(a) The Honorary President and the
Honorary Vice-President shall act in
an advisory capacity and shall be
medimus of goodwill between the
Society and the general public.
(b) The President shall preside at all
meetings of the Society and of the
Students' Council. He shall be an ex-
officio member of all committees of
the Society and shall undertake all
such other duties as usually fail to
the office of a President of a Society.
(c) The Vice-President shall assume and
carry out the duties of the President
during his  absence.
(d) The Secretary shall take the minutes of all meetings of the Students'
Council and of the Society, and shall
conduct all correspondence of the
Students' Council and keep on file
copies of all letters written and re- .
celved by the Society or by the Secretary which relate to the affairs of
the Society. The Secretary shall
read the annual reports of the subsidiary organizations, at the annual
meeting of the Society and shall
keep the minute books and secretarial records of the Society. The
Secretary shall, in addition to the
above duties, have such further
duties as may from time to time be
prescribed by resolution of the Society  or  by  Students'   Council.
(e) The Treasurer  shall take  charge of
and be responsible for the funds  of
the  Society,   and  shall carry out all
such other duties  as usually fall to
the office  of Treasurer,  or  as  may
be prescribed from time to time by
resolution of the Society or by  Students'   Council,   and  in addition,   but
not so  as to limit the generality of
the foregoing,  shall observe the following :
i. On  assuming office  he  shall,   at
the  expense of the   Society, provide a fidelity bond in the sum of
$2000.00   by   a   company   selected
by the Students' Council,
ii. He   shall   immediately   upon   the
receipt    of    any    funds    deposit
them with a chartered bank selected  by the   Students'  Council,
iii. He shall not disburse any funds
except in payment of bills authorized by Students' Council,
iv. He shall keep careful account of,
and be responsible for, all mon-
■ ies   received   and   disbursed   by
him,  and shall file all bills,  receipts and vouchers,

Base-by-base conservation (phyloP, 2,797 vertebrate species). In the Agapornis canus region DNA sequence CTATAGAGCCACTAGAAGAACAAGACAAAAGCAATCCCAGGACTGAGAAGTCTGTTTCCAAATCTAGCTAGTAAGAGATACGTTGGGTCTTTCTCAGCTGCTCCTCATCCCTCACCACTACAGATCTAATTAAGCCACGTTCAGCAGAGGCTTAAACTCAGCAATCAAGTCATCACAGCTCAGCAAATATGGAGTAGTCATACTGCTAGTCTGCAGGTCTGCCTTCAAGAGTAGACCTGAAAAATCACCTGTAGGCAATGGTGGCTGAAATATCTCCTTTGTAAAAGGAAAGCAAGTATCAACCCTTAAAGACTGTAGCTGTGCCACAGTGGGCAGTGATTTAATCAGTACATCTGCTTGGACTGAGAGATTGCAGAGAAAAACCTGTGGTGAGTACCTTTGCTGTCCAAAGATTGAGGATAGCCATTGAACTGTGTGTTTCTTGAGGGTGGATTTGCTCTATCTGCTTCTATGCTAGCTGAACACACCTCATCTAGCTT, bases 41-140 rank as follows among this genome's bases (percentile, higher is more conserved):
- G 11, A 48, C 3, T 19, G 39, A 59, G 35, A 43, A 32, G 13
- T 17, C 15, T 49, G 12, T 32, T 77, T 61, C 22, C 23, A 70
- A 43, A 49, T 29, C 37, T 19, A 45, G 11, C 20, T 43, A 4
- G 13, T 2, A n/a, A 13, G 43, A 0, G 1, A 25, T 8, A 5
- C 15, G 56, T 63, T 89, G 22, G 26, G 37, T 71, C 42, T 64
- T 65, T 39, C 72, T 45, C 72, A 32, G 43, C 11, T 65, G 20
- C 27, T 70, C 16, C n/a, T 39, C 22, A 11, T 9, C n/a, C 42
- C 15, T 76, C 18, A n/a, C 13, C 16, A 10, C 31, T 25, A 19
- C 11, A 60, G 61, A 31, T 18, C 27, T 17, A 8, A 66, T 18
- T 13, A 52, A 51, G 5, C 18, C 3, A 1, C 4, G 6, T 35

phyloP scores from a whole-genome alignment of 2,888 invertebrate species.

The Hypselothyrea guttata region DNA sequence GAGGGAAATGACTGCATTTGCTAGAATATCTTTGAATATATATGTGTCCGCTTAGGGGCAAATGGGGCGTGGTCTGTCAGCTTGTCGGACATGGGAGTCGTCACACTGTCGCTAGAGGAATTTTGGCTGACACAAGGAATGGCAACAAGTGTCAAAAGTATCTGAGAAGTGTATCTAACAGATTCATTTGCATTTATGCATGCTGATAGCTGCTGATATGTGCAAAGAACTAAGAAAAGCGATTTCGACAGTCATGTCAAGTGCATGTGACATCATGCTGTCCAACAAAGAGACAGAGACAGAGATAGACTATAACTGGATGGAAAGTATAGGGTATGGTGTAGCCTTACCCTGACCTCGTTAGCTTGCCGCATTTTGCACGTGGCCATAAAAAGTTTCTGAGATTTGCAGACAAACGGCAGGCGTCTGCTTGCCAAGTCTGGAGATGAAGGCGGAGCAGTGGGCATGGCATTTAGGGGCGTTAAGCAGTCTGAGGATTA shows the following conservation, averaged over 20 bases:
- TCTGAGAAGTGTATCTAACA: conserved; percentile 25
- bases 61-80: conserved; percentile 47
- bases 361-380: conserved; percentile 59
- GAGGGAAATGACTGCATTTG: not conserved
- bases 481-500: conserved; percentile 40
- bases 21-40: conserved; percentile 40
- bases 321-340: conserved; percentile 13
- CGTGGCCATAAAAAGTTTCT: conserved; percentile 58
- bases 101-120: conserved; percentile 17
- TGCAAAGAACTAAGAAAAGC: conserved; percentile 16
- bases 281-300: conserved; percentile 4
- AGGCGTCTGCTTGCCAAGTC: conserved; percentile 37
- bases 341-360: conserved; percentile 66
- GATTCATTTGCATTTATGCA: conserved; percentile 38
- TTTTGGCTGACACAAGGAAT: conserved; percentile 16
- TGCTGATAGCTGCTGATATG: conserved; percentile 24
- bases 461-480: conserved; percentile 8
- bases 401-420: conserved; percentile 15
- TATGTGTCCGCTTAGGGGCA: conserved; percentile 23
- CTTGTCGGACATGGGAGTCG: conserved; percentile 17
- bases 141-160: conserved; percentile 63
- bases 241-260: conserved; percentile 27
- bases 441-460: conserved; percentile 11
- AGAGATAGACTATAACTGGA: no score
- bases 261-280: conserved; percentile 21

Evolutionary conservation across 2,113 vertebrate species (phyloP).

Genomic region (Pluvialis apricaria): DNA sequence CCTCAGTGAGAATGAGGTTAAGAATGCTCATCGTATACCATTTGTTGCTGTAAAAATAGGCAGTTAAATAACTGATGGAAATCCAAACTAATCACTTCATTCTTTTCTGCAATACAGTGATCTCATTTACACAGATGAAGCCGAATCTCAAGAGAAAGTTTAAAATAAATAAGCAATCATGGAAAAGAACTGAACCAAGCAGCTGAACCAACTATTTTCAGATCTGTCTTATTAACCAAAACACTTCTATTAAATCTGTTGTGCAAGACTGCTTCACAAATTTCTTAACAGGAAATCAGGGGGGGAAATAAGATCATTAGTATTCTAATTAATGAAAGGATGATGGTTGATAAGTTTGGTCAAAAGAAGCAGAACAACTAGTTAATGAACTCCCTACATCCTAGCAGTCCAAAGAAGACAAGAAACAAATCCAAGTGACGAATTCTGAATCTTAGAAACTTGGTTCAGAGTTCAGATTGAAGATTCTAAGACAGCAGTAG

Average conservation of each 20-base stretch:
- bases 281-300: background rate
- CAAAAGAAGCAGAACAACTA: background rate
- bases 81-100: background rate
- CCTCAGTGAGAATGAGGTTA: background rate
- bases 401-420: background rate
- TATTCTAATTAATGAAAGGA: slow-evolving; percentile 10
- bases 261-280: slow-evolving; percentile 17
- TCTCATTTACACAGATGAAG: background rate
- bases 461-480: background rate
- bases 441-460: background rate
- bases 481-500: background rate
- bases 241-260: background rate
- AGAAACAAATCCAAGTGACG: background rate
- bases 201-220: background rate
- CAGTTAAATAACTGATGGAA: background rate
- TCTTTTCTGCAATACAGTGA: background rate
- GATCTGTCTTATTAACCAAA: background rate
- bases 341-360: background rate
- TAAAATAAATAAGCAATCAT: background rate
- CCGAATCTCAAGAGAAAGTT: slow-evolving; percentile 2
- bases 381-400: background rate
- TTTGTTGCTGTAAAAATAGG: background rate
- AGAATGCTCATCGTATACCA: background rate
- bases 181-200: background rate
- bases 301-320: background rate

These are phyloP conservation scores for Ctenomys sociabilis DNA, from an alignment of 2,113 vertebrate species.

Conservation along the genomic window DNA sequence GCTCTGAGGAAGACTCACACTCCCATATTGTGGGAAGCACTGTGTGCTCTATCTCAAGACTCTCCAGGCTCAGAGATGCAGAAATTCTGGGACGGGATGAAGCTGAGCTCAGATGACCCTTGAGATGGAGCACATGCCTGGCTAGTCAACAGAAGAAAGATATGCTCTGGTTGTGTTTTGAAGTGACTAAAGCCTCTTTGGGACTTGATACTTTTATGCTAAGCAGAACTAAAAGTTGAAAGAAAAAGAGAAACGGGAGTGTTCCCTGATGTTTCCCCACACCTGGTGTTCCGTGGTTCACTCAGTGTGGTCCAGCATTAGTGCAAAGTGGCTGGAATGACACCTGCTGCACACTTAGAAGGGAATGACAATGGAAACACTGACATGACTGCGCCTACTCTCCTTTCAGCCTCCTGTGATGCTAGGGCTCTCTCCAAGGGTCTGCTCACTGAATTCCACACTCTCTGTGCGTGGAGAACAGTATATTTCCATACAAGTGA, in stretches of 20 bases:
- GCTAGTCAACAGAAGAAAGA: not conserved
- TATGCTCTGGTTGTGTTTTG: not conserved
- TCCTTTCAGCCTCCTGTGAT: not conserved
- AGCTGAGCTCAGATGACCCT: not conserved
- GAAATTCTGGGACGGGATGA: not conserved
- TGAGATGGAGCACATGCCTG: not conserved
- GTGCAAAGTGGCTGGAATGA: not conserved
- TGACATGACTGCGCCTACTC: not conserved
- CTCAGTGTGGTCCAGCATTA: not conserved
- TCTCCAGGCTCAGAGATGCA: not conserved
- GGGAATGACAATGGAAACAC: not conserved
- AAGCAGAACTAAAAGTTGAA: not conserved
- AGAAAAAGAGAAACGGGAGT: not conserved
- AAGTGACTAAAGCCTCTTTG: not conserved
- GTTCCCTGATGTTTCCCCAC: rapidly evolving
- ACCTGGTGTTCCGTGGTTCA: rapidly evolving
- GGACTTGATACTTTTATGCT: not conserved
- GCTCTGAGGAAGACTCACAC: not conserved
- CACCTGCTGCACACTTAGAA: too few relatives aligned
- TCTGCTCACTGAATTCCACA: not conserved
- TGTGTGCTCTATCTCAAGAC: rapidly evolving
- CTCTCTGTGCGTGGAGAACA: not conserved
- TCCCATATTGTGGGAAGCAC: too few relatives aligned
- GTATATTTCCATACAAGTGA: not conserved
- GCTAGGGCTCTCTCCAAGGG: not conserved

v. The Treasurer shall render each
month a statement including receipts    and   disbursements,    and
the   working   capital   position   of
the Society as well as purchases
and   sales   of   inventory,   to   the
Students'   Council,    and   at   any
other time on the written request
of the Students' Council,
vi. The Treasurer  shall prepare the
budget   of  the   Society  from   the
estimates   of   the   proposed   expenditures   by   the   Undergraduate   Societies,   the   Literary   and
Scientific Executive, the Athletic
Associations,     the     Publications
Board, the Women's Undergraduate  Society,
vii. The Treasurer shall obtain a financial   report   for   each   activity
and  function,   and  shall  present
it to the Students' Council,
viii. It shall be the duty of the outgoing Treasurer to remain in office
until the 30th June at which time
the incoming Treasurer shall assume office. The incoming Treasurer   shall   attend   all  the   meetings   of   the   outgoing   Students'
Council.  The  outgoing Treasurer
shall  be  responsible  for  closing
the fiscal books of the Society,
ix. The   Treasurer  shall  present   to
the Students' Council any recommendation    from    the    Auditors
and    shall    report    to    Students'
Council by the  end of the year
what   the   results   were   of   any
action taken.
x. The  Treasurer  shall  be  responsible for approving vouchers, requisitions,   petty   cash   payments
and purchase orders,
xi. It shall be the duty of the Treasurer  to  appoint,  subject  to  the
approval  of the   Students'   Council,,    an   individual   to    manage